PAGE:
Sunset

Or is there such a thing as past lives? Could we have once lived in these places? There is no proven explanation for any of this. Is it just our deprivation of nature, experienced from living in the city, that places like this create such a contrast? Finally we get to reconnect.

But why is it mountains for some people, oceans for another, and why is it usually a very specific place? Maybe a little of each is true. But those who have experienced the emotional explosion of finding their spiritual belonging know of its importance.

I have a friend who loves Afghanistan. Loves it to the core. At any possible opportunity he goes there. Hes not a soldier; hes not a journalist; hes just someone who loves Afghanistan. Most think hes a little insane. For a relaxing holiday would you choose Thailand or Afghanistan? I dont think hes insane. I just think that hes found his spiritual home. I understand that.

Some of us have homes. And some of us have a spiritual home. A place where the soul soars, a deep and calm presence is surrendered to, and fear no longer exists. Some of us are blessed to return. Have you found your spiritual home?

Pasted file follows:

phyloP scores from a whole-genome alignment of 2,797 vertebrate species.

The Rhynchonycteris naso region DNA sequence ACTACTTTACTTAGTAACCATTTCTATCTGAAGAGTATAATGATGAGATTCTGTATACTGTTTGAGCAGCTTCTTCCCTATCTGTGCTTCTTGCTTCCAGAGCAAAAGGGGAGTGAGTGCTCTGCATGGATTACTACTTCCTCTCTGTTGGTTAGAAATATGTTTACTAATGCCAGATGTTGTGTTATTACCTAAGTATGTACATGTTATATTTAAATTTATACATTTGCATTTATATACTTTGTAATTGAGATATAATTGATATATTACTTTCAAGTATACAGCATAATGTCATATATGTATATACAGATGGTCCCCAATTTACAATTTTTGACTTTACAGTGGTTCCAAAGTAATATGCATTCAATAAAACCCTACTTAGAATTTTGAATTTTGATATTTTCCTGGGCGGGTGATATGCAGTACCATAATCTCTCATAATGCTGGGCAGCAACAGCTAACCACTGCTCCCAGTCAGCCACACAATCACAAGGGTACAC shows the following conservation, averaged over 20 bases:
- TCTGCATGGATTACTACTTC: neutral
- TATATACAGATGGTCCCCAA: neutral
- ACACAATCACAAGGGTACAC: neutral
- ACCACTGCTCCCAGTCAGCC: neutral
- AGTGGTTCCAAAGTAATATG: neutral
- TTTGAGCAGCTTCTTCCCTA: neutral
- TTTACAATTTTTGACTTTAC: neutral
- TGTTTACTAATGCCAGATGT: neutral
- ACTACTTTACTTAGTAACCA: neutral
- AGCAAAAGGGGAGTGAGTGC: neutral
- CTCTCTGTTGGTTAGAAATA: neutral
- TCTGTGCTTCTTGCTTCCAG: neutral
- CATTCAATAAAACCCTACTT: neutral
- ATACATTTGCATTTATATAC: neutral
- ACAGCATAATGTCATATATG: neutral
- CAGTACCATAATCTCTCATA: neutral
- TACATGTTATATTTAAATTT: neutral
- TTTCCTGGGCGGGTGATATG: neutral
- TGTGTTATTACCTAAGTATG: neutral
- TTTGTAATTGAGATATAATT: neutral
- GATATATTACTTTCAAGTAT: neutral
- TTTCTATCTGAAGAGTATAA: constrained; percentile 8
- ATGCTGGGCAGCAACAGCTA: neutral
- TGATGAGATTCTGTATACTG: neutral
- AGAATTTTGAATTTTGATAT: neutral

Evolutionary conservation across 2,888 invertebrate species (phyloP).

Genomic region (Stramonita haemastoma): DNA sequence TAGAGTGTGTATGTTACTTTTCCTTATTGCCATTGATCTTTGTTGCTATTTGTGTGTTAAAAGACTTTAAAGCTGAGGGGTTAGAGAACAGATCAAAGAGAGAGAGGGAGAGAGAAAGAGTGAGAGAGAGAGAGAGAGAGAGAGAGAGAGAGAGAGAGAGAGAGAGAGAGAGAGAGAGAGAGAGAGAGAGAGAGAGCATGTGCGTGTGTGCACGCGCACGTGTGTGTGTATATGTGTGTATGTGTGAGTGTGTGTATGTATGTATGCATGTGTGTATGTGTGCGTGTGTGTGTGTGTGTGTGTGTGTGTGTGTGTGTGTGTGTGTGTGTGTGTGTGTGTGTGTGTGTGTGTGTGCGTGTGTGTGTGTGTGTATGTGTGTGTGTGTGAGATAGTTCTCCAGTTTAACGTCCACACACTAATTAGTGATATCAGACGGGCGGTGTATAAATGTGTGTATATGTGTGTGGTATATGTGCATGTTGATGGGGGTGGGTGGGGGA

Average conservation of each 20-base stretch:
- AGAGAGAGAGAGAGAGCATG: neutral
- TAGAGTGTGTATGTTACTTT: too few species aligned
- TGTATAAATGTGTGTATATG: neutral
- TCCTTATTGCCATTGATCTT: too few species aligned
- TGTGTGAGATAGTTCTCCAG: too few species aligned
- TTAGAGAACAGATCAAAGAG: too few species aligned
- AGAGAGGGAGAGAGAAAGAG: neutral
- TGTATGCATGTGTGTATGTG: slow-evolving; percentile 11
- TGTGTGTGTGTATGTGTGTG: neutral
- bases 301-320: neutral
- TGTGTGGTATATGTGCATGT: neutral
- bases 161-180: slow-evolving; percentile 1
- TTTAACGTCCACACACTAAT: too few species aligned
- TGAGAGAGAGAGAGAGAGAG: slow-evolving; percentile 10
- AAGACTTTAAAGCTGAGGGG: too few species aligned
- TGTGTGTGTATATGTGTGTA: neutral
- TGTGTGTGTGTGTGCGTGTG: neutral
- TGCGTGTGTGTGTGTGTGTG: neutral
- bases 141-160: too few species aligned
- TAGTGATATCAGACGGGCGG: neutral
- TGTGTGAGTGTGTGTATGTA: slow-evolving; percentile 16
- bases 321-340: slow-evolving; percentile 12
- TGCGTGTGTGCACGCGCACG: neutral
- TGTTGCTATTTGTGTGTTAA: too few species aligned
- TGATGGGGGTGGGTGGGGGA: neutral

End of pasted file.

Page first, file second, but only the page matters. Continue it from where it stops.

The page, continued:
Friday, June 17, 2011

Vancouver riots: The dark before the light

Volunteer cleaners

Volunteers help clean up the city. Photos: With permission by Sylvain Martel (Facebook)

In which I try to make sense of something that doesnt seem to make much sense at all.

the more it becomes clear that to be is to quarrel and pursue your self-interest, the more you are compelled to recognize your need for enemies to support you. ~ Alan Watts

IVE BEEN READING The Book by Alan Watts lately. Its one of those books (for me, anyway) that needs to be read over and over again for the message to sink in. Its not easy to penetrate but when one starts to get the overall sense of what he is saying it becomes quite profound.

What I am getting out of it is that, despite us thinking that we are these individuals that exist as separate beings from each other and the world, we are actually defined by our surrounding environment (and, hence, part of the whole).

It brings to light how necessary even enemies are in order to identify ourselves. I cant be a nice guy if there are no jerks around. With this in mind, last night I watched the media report on the riots that took place in Vancouver after game 7 of the NHLs Stanley Cup playoffs.

Being from Vancouver and a lifelong Canucks fan, it hurt me like hell to witness the car fires, window smashing, fighting, and looting that was happening on the streets that I was walking just a few days prior.

Volunteer cleaners